Date of Award

Spring 1-1-2019

Document Type

Dissertation

Degree Name

Doctor of Philosophy (PhD)

First Advisor

Martha Palmer

Second Advisor

James Martin

Third Advisor

Daisuke Kawahara

Fourth Advisor

Claire Monteleoni

Fifth Advisor

Mans Hulden

Abstract

The objective of this research is to build automated models that emulate VerbNet, a semantic resource for English verbs. VerbNet has been built and expanded by linguists, forming a hierarchical clustering of verbs with common semantic and syntactic expressions, and is useful in semantic tasks. A major drawback is the difficulty of extending a manually-curated resource, which leads to gaps in coverage. After over a decade of development, VerbNet has missing verbs, missing senses of common verbs, and is missing appropriate classes to contain at least some of them. Although there have been efforts to build VerbNet resources in other languages, none have received as much attention, so these coverage issues are often more glaring in resource-poor languages. Probabilistic models can emulate VerbNet by learning distributions from large corpora, addressing coverage by providing both a complete clustering of the observed data, and a model to assign unseen sentences to clusters. The output of these models can aid the creation and expansion of VerbNet in English and other languages, especially if they align strongly with known VerbNet classes.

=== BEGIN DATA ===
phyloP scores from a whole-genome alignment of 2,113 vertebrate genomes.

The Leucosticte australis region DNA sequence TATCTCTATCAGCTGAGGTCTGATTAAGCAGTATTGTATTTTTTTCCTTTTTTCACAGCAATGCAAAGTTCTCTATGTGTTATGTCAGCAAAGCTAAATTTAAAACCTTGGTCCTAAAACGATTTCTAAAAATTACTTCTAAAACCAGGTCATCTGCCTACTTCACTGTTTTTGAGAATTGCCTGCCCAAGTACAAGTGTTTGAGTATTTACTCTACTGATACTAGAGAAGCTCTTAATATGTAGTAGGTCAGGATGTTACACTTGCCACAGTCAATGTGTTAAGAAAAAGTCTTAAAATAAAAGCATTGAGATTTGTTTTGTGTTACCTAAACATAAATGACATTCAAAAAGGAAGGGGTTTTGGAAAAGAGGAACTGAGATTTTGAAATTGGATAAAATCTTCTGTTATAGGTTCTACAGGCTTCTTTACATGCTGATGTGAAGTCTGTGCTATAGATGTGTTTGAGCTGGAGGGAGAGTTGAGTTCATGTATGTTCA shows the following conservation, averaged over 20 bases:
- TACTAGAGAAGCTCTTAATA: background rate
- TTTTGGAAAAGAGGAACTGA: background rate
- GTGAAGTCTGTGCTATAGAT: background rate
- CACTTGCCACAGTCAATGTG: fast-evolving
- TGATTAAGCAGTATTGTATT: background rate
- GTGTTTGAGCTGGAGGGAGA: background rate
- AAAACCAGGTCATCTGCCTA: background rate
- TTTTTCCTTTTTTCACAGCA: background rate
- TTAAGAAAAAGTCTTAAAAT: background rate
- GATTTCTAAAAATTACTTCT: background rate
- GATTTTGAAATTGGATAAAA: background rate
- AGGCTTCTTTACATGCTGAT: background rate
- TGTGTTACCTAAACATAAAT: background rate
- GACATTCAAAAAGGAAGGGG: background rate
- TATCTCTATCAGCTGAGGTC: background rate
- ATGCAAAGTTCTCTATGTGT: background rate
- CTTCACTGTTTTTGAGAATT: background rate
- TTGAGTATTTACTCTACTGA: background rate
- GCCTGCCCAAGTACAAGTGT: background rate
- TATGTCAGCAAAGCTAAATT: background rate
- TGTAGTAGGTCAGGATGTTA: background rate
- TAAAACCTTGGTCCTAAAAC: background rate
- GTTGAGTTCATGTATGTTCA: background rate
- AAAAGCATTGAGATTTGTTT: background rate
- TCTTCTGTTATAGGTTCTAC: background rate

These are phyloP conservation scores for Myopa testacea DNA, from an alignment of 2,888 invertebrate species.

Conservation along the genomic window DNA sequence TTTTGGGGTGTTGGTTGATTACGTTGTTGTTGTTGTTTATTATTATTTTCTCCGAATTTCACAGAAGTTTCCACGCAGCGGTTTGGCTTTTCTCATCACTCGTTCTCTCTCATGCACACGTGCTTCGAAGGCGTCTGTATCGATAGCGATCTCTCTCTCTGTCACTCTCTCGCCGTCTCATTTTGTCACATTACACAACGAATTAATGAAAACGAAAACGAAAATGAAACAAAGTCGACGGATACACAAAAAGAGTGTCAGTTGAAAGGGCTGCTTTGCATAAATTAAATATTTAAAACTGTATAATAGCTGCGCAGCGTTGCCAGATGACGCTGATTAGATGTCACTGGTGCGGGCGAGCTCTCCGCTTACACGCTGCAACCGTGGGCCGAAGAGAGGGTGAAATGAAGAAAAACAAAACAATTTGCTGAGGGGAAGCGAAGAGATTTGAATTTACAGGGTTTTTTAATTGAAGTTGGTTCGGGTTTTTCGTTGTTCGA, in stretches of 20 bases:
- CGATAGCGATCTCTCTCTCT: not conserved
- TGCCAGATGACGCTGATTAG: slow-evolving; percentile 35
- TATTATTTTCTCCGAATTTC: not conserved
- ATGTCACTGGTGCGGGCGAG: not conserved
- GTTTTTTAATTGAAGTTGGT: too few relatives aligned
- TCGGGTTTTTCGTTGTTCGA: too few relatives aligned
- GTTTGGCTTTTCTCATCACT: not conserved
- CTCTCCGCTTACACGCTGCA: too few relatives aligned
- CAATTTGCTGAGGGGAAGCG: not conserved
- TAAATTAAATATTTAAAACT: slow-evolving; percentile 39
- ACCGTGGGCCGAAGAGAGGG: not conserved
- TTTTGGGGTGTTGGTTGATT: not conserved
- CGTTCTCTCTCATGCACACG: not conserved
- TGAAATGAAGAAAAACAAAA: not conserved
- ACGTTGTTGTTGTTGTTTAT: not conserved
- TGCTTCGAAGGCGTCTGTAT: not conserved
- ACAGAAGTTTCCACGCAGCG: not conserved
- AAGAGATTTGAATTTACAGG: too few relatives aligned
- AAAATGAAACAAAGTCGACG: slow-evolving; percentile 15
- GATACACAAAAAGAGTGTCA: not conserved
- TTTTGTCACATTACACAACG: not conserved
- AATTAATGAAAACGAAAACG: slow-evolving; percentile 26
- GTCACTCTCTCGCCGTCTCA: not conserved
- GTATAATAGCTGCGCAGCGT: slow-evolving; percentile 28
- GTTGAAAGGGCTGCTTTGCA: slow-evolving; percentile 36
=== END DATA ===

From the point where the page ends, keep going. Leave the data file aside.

This work develops several improvements to the state-of-the-art system for verb sense induction and VerbNet-like clustering. The baseline is two-step process for automatically inducing verb senses and producing a polysemy-aware clustering, that matched VerbNet more closely than any previous methods. First, we will see that a single-step process can produce better automatic senses and clusters. Second, we explore an alternative probabilistic model, which is successful on the verb clustering task. This model does not perform well on sense induction, so we analyze the limitations on its applicability. Third, we explore methods of supervising these probabilistic models with limited labeled data, which dramatically improves the recovery of correct clusters. Together these improvements suggest a line of research for practitioners to take advantage of probabilistic models in VerbNet annotation efforts.

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